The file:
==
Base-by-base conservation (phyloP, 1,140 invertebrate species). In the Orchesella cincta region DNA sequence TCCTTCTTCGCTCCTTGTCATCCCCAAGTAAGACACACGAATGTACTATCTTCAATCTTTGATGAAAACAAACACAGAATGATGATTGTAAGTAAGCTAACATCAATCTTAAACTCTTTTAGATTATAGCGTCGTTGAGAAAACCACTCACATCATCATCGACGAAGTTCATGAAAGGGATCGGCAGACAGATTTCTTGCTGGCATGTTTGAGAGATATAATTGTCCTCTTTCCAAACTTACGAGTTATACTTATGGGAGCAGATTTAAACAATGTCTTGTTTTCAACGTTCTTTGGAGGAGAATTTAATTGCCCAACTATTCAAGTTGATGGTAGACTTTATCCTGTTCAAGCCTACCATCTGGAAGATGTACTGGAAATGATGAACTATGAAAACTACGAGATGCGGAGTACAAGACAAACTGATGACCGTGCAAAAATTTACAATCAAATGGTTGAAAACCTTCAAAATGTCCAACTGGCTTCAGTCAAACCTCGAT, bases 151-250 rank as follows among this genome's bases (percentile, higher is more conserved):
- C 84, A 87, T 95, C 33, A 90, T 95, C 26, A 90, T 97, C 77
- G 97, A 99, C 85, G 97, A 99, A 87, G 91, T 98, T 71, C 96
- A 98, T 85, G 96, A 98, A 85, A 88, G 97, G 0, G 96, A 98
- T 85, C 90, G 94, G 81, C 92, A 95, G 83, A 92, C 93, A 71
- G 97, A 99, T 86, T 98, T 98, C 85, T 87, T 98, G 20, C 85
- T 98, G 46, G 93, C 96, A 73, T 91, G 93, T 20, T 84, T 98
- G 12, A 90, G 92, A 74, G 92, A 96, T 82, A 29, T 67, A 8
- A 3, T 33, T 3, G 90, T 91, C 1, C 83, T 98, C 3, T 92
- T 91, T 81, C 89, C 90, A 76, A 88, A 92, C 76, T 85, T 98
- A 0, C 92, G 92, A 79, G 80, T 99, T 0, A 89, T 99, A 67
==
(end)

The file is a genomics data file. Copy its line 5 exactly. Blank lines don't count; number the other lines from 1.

- T 85, C 90, G 94, G 81, C 92, A 95, G 83, A 92, C 93, A 71